Economy Watch: Homebuilders Still Optimistic, But Less So
After four consecutive monthly gains, builder confidence in the market for newly built single-family homes fell five points to 54 on the National Association of Home Builders/Wells Fargo Housing Market Index.
By Dees Stribling, Contributing Editor
After four consecutive monthly gains, builder confidence in the market for newly built single-family homes fell five points to 54 on the National Association of Home Builders/Wells Fargo Housing Market Index, which the organization released on Thursday. That’s still in optimistic territory–anything over 50 is–but not quite as optimistic as earlier.
All three-index components declined in October. The index gauging current sales conditions decreased six points to 57, while the index measuring expectations for future sales slipped three points to 64. The index tracking traffic of prospective buyers dropped six points to 41.
“While there was a dip this month, builders are still positive about the housing market,” NAHB Chief Economist David Crowe notes. “After the [index] posted a nine-year high in September, it’s not surprising to see the number drop in October. However, historically low mortgage interest rates, steady job gains, and significant pent up demand all point to continued growth of the housing market.”
Industrial production edges up in September
U.S. industrial production increased 1 percent in September and advanced at an annualized rate of 3.2 percent in the third quarter of 2014, roughly its average quarterly increase since the end of 2010, according to the Federal Reserve on Thursday. In September, manufacturing output moved up 0.5 percent, while the indexes for mining and for utilities climbed 1.8 percent and 3.9 percent, respectively.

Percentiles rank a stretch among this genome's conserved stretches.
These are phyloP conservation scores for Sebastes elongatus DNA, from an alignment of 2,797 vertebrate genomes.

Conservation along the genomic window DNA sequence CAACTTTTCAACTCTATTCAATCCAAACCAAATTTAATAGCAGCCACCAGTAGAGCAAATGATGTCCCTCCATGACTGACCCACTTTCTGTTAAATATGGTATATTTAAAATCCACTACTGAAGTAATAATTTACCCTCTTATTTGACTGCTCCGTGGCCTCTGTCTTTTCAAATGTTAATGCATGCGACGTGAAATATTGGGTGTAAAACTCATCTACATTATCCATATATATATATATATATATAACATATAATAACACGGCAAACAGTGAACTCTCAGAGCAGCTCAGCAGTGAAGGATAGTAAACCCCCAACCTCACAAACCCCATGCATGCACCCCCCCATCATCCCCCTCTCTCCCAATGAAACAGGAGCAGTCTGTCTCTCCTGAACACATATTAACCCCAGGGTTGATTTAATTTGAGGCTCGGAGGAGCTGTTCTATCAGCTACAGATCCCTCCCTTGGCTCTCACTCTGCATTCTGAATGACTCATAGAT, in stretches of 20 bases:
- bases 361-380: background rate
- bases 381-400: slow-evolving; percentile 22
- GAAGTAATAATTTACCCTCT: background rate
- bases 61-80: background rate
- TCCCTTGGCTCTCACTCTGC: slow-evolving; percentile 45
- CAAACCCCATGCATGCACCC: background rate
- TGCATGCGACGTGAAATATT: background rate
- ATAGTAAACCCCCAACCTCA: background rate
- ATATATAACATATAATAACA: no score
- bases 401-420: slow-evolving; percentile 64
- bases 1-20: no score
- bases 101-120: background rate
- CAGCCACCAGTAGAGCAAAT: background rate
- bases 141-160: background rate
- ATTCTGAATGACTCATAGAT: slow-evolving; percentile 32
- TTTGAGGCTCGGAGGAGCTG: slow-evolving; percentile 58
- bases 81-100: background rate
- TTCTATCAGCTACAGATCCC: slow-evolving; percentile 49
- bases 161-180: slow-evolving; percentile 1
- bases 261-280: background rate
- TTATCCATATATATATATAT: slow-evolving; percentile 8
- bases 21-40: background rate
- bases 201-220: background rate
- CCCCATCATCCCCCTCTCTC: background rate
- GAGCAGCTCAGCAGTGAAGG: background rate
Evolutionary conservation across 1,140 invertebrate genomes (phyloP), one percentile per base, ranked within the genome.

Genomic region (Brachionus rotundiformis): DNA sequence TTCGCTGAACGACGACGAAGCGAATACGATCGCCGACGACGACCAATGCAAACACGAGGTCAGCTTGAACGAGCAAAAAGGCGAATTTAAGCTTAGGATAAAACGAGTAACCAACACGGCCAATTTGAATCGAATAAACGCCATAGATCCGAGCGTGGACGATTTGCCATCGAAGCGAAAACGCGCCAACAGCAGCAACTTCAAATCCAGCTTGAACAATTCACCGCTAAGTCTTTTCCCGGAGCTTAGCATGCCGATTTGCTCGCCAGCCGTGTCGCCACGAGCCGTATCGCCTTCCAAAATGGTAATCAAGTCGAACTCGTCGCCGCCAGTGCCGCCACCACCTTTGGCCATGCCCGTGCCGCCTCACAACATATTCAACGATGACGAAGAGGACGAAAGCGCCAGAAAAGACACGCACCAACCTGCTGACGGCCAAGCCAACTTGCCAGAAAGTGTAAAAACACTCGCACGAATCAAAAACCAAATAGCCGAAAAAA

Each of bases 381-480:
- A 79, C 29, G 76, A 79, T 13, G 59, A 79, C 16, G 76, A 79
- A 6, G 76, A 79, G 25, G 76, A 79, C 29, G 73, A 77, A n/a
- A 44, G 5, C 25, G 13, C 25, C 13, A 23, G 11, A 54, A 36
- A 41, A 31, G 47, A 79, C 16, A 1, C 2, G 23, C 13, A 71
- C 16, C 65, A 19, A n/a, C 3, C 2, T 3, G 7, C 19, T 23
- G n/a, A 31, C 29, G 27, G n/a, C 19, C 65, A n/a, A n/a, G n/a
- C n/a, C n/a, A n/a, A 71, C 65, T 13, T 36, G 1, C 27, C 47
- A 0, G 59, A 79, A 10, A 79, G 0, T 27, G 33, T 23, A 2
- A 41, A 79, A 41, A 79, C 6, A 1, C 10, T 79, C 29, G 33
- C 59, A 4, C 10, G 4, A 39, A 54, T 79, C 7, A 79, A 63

For the Q3 2014 as a whole, manufacturing production rose at an annualized rate of 3.5 percent and mining output increased at an annualized 8.7 percent. By contrast, the output of utilities fell at an annual rate of 8.5 percent for a second consecutive quarterly decline.
At 105.1 percent of its 2007 average, total industrial production in September was 4.3 percent above its level of a year earlier. The capacity utilization rate for total U.S. industry moved up 0.6 percentage points in September to 79.3 percent, a rate that’s 1 percentage point above its level of 12 months earlier, but 0.8 percentage points below its long-run (1972–2013) average.
Unemployment claims lowest in 14 years
During the week ending October 11, initial unemployment claims were 264,000, a decrease of 23,000 from the previous week, according to the U.S. Department of Labor on Thursday. That’s the lowest level for initial claims since April 15, 2000, when the total was 259,000. The four-week moving average was 283,500, a decrease of 4,250 from the previous week, and the lowest level for that metric since June 10, 2000.
Wall Street took another breather from its downward slide on Thursday, with the markets ending mixed. The Dow Jones Industrial Average was off only 24.5 points, or 0.15 percent. The S&P 500 and Nasdaq gained a scant 0.01 percent and 0.05 percent, respectively.